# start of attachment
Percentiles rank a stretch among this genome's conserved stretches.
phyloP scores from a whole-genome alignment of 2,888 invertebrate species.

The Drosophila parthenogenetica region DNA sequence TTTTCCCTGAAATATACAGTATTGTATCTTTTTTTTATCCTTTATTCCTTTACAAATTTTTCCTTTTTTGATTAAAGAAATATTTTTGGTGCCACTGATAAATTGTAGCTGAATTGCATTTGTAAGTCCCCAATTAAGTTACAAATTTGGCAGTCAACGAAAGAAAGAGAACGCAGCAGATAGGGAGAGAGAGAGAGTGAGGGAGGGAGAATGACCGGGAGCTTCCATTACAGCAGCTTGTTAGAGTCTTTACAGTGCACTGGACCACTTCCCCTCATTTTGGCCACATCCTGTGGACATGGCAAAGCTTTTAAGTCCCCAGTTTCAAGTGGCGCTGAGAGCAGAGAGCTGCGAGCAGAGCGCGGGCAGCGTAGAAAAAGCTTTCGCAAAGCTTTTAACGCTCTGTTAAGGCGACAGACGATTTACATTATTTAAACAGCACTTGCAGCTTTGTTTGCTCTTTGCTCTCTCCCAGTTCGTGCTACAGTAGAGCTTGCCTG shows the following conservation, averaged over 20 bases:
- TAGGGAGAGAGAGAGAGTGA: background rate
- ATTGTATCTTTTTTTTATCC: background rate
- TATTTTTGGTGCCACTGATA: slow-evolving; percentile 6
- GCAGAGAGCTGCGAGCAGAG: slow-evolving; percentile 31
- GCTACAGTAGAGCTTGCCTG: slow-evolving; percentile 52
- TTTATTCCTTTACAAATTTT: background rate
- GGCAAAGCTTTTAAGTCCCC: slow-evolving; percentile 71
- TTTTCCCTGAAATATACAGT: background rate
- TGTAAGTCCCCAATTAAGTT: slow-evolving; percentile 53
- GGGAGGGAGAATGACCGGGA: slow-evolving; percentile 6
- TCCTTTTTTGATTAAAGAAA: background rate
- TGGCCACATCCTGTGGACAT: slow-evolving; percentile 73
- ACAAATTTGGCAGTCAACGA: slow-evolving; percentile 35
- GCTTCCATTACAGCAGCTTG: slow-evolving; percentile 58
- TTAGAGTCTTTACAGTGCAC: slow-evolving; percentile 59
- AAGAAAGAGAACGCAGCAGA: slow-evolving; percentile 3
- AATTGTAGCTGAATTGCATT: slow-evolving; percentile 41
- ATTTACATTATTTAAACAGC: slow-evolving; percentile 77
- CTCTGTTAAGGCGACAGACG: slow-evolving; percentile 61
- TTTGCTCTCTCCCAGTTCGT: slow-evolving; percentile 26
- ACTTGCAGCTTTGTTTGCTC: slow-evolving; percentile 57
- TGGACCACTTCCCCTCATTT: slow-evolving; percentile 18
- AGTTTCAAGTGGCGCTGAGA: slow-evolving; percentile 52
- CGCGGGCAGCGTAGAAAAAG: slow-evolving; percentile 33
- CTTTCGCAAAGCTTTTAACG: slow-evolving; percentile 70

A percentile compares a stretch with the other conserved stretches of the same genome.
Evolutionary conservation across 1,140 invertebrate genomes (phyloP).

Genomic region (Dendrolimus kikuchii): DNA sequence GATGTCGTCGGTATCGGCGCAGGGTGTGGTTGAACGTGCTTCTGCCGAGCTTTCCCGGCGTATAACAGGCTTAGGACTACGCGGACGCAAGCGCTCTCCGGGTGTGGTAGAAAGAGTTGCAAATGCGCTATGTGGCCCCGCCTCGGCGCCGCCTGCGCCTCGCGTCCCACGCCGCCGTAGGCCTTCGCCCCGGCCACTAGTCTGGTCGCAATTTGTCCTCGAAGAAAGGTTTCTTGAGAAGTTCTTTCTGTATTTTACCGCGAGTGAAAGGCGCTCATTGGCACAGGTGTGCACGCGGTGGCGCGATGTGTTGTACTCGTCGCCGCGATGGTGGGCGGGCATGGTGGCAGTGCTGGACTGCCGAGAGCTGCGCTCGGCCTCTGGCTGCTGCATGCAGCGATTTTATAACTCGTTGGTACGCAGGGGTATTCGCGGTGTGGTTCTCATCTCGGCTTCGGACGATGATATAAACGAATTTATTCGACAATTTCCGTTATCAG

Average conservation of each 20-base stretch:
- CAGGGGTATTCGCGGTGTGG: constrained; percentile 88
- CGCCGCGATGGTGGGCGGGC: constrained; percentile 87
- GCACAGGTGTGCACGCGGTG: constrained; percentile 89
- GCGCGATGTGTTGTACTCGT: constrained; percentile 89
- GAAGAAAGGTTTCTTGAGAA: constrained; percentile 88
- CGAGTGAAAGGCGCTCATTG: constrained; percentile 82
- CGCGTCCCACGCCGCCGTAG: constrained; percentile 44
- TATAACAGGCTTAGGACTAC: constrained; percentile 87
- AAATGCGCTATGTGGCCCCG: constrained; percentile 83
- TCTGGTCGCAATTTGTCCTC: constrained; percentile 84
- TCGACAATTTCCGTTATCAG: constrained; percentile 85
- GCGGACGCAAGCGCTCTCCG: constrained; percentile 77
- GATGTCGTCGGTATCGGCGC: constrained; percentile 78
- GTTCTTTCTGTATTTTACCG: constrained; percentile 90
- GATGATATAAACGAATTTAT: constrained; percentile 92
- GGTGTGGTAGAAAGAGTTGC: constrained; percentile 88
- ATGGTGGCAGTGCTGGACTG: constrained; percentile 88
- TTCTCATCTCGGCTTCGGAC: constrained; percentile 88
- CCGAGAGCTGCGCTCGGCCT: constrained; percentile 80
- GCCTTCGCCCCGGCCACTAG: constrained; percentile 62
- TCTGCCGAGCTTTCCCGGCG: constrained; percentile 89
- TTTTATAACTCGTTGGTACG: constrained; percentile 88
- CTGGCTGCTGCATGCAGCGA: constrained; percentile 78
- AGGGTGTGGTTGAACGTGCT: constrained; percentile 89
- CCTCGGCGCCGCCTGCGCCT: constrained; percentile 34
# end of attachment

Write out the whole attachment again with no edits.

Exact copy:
Percentiles rank a stretch among this genome's conserved stretches.
phyloP scores from a whole-genome alignment of 2,888 invertebrate species.

The Drosophila parthenogenetica region DNA sequence TTTTCCCTGAAATATACAGTATTGTATCTTTTTTTTATCCTTTATTCCTTTACAAATTTTTCCTTTTTTGATTAAAGAAATATTTTTGGTGCCACTGATAAATTGTAGCTGAATTGCATTTGTAAGTCCCCAATTAAGTTACAAATTTGGCAGTCAACGAAAGAAAGAGAACGCAGCAGATAGGGAGAGAGAGAGAGTGAGGGAGGGAGAATGACCGGGAGCTTCCATTACAGCAGCTTGTTAGAGTCTTTACAGTGCACTGGACCACTTCCCCTCATTTTGGCCACATCCTGTGGACATGGCAAAGCTTTTAAGTCCCCAGTTTCAAGTGGCGCTGAGAGCAGAGAGCTGCGAGCAGAGCGCGGGCAGCGTAGAAAAAGCTTTCGCAAAGCTTTTAACGCTCTGTTAAGGCGACAGACGATTTACATTATTTAAACAGCACTTGCAGCTTTGTTTGCTCTTTGCTCTCTCCCAGTTCGTGCTACAGTAGAGCTTGCCTG shows the following conservation, averaged over 20 bases:
- TAGGGAGAGAGAGAGAGTGA: background rate
- ATTGTATCTTTTTTTTATCC: background rate
- TATTTTTGGTGCCACTGATA: slow-evolving; percentile 6
- GCAGAGAGCTGCGAGCAGAG: slow-evolving; percentile 31
- GCTACAGTAGAGCTTGCCTG: slow-evolving; percentile 52
- TTTATTCCTTTACAAATTTT: background rate
- GGCAAAGCTTTTAAGTCCCC: slow-evolving; percentile 71
- TTTTCCCTGAAATATACAGT: background rate
- TGTAAGTCCCCAATTAAGTT: slow-evolving; percentile 53
- GGGAGGGAGAATGACCGGGA: slow-evolving; percentile 6
- TCCTTTTTTGATTAAAGAAA: background rate
- TGGCCACATCCTGTGGACAT: slow-evolving; percentile 73
- ACAAATTTGGCAGTCAACGA: slow-evolving; percentile 35
- GCTTCCATTACAGCAGCTTG: slow-evolving; percentile 58
- TTAGAGTCTTTACAGTGCAC: slow-evolving; percentile 59
- AAGAAAGAGAACGCAGCAGA: slow-evolving; percentile 3
- AATTGTAGCTGAATTGCATT: slow-evolving; percentile 41
- ATTTACATTATTTAAACAGC: slow-evolving; percentile 77
- CTCTGTTAAGGCGACAGACG: slow-evolving; percentile 61
- TTTGCTCTCTCCCAGTTCGT: slow-evolving; percentile 26
- ACTTGCAGCTTTGTTTGCTC: slow-evolving; percentile 57
- TGGACCACTTCCCCTCATTT: slow-evolving; percentile 18
- AGTTTCAAGTGGCGCTGAGA: slow-evolving; percentile 52
- CGCGGGCAGCGTAGAAAAAG: slow-evolving; percentile 33
- CTTTCGCAAAGCTTTTAACG: slow-evolving; percentile 70

A percentile compares a stretch with the other conserved stretches of the same genome.
Evolutionary conservation across 1,140 invertebrate genomes (phyloP).

Genomic region (Dendrolimus kikuchii): DNA sequence GATGTCGTCGGTATCGGCGCAGGGTGTGGTTGAACGTGCTTCTGCCGAGCTTTCCCGGCGTATAACAGGCTTAGGACTACGCGGACGCAAGCGCTCTCCGGGTGTGGTAGAAAGAGTTGCAAATGCGCTATGTGGCCCCGCCTCGGCGCCGCCTGCGCCTCGCGTCCCACGCCGCCGTAGGCCTTCGCCCCGGCCACTAGTCTGGTCGCAATTTGTCCTCGAAGAAAGGTTTCTTGAGAAGTTCTTTCTGTATTTTACCGCGAGTGAAAGGCGCTCATTGGCACAGGTGTGCACGCGGTGGCGCGATGTGTTGTACTCGTCGCCGCGATGGTGGGCGGGCATGGTGGCAGTGCTGGACTGCCGAGAGCTGCGCTCGGCCTCTGGCTGCTGCATGCAGCGATTTTATAACTCGTTGGTACGCAGGGGTATTCGCGGTGTGGTTCTCATCTCGGCTTCGGACGATGATATAAACGAATTTATTCGACAATTTCCGTTATCAG

Average conservation of each 20-base stretch:
- CAGGGGTATTCGCGGTGTGG: constrained; percentile 88
- CGCCGCGATGGTGGGCGGGC: constrained; percentile 87
- GCACAGGTGTGCACGCGGTG: constrained; percentile 89
- GCGCGATGTGTTGTACTCGT: constrained; percentile 89
- GAAGAAAGGTTTCTTGAGAA: constrained; percentile 88
- CGAGTGAAAGGCGCTCATTG: constrained; percentile 82
- CGCGTCCCACGCCGCCGTAG: constrained; percentile 44
- TATAACAGGCTTAGGACTAC: constrained; percentile 87
- AAATGCGCTATGTGGCCCCG: constrained; percentile 83
- TCTGGTCGCAATTTGTCCTC: constrained; percentile 84
- TCGACAATTTCCGTTATCAG: constrained; percentile 85
- GCGGACGCAAGCGCTCTCCG: constrained; percentile 77
- GATGTCGTCGGTATCGGCGC: constrained; percentile 78
- GTTCTTTCTGTATTTTACCG: constrained; percentile 90
- GATGATATAAACGAATTTAT: constrained; percentile 92
- GGTGTGGTAGAAAGAGTTGC: constrained; percentile 88
- ATGGTGGCAGTGCTGGACTG: constrained; percentile 88
- TTCTCATCTCGGCTTCGGAC: constrained; percentile 88
- CCGAGAGCTGCGCTCGGCCT: constrained; percentile 80
- GCCTTCGCCCCGGCCACTAG: constrained; percentile 62
- TCTGCCGAGCTTTCCCGGCG: constrained; percentile 89
- TTTTATAACTCGTTGGTACG: constrained; percentile 88
- CTGGCTGCTGCATGCAGCGA: constrained; percentile 78
- AGGGTGTGGTTGAACGTGCT: constrained; percentile 89
- CCTCGGCGCCGCCTGCGCCT: constrained; percentile 34